Why Back 4 Blood Should Let Players Try Out Cards In The Practice Range

After an excitement-generating initial announcement, a delay from its initial release date, and a successful open beta periodBack 4 Blood has finally launched in full, with a few notable problems, like not being able to test card decks in its practice firing range. The co-op zombie survival shooter is attempting to fill the niche left partially empty by Left 4 Dead, but is bringing some novel new mechanics to the formula. Back 4 Blood attempts to inject limited variety into its zombie-shooting formula through the use of card decks, and while players so far have had mixed reactions to the deck system on the whole, making the cards usable in Back 4 Blood's firing range could help players better acclimate to it.

Back 4 Blood's card system attempts to incrementally add variables to all of the game's modes. Both the campaign, as well as the PvP Swarm mode, make use of the card decks. Players can build different decks from the main hub, Fort Hope, which consist of cards with a variety of different buffs for both the player and the team. Some are as simple as increasing ammo, health, or stamina, while others have more intricate effects. Players will select more cards randomly drawn from their deck as a match progresses, such as every time a safe house is reached in the campaign, or between each round in Swarm.

Related: Why Back 4 Blood Isn't Called Left 4 Dead 3

Inside Fort Hope, which is essentially a glorified, explorable main menu, Back 4 Blood does a good job of showing the player all the tools at their disposal. Players can browse the cards they own, and build decks out of them, or go to a firing range and test out every gun, melee weapon, and throwable the game has to offer. One major oversight in Fort Hope, though, is the inability to test cards on the firing range. This isn't a game-breaking concern, but letting players mess with different card combinations before jumping into a game would be helpful.

For the most part, the cards in Back 4 Blood aren't particularly complicated. However, their effects and how they interact with each other seem nebulous when first starting out. The only way to see how effective a card is going to be is to use it in a game, where choosing said card might not be the best strategy, and could lead to less desirable outcomes or cause players to overlook how their cards are working during heated gameplay. Making the entire array of cards available in the firing range could give new players a chance to familiarize themselves with the system, saving the potential headache of having to figure out the best way to use them on the fly.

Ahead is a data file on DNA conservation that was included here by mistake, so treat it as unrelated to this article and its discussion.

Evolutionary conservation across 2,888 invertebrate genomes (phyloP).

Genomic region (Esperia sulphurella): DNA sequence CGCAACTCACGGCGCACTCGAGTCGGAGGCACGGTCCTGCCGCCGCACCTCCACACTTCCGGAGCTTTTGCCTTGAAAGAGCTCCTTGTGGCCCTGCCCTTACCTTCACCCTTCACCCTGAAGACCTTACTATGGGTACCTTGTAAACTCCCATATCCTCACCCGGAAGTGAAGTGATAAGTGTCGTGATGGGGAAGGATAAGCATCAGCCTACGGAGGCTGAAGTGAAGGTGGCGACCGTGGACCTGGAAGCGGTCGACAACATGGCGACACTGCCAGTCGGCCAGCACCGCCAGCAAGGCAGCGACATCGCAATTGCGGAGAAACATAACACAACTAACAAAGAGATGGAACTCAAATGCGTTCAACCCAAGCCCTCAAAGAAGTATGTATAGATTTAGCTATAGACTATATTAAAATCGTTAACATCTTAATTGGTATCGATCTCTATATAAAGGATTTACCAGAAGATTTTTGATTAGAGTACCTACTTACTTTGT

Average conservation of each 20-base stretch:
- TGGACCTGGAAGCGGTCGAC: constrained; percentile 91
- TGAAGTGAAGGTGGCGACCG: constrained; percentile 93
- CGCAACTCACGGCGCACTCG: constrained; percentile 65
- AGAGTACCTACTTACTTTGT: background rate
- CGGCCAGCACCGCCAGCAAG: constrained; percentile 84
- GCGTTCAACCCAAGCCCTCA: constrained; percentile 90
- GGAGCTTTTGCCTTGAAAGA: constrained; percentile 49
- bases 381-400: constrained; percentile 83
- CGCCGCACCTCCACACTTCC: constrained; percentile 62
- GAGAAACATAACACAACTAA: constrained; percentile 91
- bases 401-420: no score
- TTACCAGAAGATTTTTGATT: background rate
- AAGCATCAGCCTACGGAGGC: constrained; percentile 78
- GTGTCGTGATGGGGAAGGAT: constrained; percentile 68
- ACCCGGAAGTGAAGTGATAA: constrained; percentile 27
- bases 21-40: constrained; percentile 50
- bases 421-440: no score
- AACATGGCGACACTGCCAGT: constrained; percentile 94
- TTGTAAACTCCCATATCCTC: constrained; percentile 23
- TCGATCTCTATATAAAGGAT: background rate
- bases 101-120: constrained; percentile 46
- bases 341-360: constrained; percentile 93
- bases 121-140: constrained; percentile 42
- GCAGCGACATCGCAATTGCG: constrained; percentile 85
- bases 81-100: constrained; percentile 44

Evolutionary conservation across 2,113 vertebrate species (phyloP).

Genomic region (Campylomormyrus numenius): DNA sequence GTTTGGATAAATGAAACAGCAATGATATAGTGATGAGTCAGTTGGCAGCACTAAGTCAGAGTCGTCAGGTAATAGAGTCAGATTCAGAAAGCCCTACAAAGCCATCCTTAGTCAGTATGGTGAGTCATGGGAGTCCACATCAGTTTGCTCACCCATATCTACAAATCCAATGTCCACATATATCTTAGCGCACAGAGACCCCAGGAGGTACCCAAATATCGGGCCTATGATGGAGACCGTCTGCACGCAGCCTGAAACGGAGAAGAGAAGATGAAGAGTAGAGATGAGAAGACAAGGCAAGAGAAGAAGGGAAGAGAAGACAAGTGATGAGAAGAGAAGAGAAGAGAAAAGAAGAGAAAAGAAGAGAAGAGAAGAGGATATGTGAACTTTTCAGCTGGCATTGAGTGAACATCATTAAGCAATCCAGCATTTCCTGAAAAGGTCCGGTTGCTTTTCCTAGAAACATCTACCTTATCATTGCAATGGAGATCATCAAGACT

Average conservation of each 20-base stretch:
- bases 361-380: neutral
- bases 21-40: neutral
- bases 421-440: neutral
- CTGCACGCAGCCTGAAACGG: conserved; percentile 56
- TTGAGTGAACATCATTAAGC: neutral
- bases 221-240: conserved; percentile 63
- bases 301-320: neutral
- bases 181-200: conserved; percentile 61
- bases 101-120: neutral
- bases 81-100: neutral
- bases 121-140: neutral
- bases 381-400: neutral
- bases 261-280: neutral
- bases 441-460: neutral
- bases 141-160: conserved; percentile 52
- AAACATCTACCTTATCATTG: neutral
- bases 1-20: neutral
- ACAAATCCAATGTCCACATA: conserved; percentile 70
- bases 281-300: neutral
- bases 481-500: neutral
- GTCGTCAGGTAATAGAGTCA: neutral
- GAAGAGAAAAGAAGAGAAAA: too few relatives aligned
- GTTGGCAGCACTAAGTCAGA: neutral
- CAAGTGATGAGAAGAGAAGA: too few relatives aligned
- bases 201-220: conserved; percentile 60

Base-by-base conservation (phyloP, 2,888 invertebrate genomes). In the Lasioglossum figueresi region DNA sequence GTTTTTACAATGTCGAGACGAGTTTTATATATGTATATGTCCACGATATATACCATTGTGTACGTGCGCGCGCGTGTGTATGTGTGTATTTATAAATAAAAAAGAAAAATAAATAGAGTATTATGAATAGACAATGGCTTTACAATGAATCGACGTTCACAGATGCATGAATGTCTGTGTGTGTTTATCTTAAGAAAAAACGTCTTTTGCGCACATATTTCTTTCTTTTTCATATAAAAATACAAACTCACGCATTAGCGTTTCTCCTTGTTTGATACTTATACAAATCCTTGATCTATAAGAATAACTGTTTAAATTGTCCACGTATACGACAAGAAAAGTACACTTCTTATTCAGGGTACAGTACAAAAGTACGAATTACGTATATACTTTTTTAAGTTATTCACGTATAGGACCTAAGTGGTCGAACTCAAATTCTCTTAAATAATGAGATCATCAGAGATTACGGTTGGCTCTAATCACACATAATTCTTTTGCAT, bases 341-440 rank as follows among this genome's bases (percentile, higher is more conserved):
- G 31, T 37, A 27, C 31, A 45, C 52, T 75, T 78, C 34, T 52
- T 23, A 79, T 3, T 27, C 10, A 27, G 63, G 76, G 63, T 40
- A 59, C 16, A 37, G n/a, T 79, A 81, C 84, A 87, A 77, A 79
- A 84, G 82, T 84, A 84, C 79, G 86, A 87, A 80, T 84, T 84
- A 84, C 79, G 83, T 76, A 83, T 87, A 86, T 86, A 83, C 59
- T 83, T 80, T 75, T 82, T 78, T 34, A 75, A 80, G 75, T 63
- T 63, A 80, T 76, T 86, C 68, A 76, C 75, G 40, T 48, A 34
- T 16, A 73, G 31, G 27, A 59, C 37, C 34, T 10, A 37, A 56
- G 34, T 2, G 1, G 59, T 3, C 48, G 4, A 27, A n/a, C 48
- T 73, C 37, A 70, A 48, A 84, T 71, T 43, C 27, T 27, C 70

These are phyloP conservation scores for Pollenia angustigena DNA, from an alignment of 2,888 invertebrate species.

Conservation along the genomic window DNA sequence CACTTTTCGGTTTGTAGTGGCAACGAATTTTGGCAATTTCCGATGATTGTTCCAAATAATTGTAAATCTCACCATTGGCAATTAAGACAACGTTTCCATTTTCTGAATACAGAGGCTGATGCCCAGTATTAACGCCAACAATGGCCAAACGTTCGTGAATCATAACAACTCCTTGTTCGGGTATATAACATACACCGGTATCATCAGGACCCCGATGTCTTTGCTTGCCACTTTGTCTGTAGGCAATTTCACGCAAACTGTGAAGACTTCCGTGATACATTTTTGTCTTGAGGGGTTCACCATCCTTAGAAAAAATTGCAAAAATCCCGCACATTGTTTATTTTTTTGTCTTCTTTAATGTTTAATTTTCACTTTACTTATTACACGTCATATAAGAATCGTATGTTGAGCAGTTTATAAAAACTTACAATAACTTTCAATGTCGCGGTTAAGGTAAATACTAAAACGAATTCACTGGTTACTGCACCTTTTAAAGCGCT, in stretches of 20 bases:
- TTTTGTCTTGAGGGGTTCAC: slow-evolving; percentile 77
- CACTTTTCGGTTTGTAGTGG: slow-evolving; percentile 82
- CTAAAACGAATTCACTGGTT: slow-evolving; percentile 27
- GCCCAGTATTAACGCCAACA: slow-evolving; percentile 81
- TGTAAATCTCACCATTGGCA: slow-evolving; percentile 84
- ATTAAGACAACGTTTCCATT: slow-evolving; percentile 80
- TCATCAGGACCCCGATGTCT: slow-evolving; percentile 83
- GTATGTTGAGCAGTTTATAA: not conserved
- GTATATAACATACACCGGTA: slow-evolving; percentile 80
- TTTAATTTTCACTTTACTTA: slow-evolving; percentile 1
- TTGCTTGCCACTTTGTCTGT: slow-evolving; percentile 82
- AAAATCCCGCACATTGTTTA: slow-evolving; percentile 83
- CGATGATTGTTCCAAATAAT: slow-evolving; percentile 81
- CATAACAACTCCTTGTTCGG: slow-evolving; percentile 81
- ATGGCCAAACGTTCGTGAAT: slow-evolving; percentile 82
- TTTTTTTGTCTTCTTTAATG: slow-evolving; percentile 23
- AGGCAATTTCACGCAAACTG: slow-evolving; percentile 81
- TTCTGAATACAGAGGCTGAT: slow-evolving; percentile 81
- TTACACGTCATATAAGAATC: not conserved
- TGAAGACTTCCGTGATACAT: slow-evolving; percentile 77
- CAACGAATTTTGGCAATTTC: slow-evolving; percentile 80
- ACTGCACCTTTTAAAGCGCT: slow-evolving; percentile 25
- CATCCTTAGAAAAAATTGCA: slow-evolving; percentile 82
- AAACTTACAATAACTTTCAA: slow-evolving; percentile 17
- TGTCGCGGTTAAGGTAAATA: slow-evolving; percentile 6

Letting players test out entire decks even before unlocking new cards through Supply Lines and other methods would also help them grasp the strategies that are meant to be formed. On Back 4 Blood's lowest difficulty, the cards are arguably negligible, where pure FPS skill will carry one through a campaign. There will clearly be strategies to deck building, though, and letting players mess around with different combinations could help them grasp the larger concepts going on behind the scenes. Back 4 Blood will likely grow quite a bit following its launch - provided it finds some success - and adding the cards to the firing range would be a wonderful quality-of-life improvement that would get new players into the game's groove more quickly.

Next: Back 4 Blood's Swarm Mode Needs Big Improvements

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